By Keith Watts
The Building Service Contractors Association of Australia (BSCAA) has announced its involvement with the World Federation of Building Services Contractors (WFBSC) revealing the Association now has a seat on the board. “We now have a global platform from which we can access vital information on new ideas and techniques and discuss important issues which concern the industry around the world,” stated BSCAA national president, George Stamas. “We have appointed Terry Corby, Solutions Property Service’s managing director as our representative on the WFBSC Board.”
The WFBSC, which has its registered office in London, UK, is a dynamic union of national and international associations as well as individual contracting companies, manufacturers and suppliers from around the world. The general objectives of the WFBSC is to promote global recognition of the size, scope, role and value of the professional building service contractor; increase the knowledge and improve the professional competence of its members by offering global educational forums; and generate and maintain a professional and social relationship between its associate members (manufacturing companies) and other WFBSC members (contractors), to name a few.
Corby attended a WFBSC meeting in April this year in Tokyo where next year’s congress was discussed, (to be held 4 to 7 April 2016 in Tokyo, Japan) along with the leadership program plans and new congress bid documentation.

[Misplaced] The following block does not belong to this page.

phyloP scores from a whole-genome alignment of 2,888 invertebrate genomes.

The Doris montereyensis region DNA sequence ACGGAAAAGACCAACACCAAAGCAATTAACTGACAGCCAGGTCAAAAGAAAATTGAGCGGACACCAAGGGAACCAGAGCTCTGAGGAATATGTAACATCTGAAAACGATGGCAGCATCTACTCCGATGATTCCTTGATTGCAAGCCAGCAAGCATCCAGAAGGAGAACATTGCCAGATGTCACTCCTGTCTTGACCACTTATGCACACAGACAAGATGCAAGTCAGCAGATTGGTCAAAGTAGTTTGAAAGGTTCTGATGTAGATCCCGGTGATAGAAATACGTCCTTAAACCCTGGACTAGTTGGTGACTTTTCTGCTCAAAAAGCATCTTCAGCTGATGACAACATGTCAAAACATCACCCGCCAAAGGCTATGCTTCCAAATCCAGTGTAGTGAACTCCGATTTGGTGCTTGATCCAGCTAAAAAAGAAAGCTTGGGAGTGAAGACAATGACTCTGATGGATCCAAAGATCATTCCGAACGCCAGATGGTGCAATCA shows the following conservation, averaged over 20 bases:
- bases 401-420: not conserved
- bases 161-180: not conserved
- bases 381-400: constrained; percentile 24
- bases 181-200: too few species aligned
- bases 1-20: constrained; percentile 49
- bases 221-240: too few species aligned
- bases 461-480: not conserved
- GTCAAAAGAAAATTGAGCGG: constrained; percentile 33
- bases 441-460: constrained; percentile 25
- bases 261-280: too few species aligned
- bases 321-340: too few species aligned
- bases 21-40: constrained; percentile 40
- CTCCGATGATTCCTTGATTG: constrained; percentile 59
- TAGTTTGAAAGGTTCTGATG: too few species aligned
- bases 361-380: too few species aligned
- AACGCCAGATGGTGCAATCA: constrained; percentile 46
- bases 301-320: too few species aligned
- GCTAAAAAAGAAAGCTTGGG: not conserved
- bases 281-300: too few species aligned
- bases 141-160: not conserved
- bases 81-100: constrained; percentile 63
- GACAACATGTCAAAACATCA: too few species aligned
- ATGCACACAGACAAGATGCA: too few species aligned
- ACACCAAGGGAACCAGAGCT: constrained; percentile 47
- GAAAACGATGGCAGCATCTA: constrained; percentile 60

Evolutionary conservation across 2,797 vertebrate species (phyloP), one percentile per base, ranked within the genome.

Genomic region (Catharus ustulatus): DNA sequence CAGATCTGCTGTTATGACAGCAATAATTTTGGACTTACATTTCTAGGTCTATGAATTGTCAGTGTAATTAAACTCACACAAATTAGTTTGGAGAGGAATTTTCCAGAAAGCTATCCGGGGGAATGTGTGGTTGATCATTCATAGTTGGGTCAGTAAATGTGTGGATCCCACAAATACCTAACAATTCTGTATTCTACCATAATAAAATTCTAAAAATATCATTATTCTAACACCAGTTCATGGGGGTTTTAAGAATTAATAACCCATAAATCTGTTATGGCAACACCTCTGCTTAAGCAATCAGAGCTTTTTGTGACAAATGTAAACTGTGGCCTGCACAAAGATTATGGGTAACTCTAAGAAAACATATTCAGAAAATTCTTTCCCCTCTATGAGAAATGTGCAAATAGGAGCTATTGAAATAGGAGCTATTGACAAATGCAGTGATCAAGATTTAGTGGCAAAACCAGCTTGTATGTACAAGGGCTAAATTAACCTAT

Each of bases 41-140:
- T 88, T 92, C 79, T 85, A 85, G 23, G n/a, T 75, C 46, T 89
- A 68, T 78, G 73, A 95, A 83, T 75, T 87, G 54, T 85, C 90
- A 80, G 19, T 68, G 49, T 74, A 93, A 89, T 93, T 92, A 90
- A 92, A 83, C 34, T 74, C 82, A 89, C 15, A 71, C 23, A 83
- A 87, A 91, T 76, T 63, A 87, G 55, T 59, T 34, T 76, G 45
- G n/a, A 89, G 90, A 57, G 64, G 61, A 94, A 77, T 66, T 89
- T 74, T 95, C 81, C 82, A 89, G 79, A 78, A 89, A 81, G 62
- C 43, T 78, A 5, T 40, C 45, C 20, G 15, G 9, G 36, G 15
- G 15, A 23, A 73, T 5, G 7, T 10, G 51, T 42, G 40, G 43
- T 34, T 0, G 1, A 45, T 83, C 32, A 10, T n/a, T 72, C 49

Corby believes the 2016 WFBSC Congress will be an exciting one with grass roots sessions aimed at sharing ideas in retail, commercial, medical and industrial cleaning. “The BSCAA needs to have an international voice and the industry should acknowledge the wonderful contribution made by John Grant of Consolidated Property Services for singularly flying the Australian flag at the Congress for a number of years,” Corby remarked.
“The WFBSC has a global obligation to the improvement in quality of life our industry can make daily by our efforts in improving hygiene and cleaning standards globally,” he added. “We need to better capture data such as the number of companies, employees and global revenue to emphasise our strength and subsequent lobbying power.”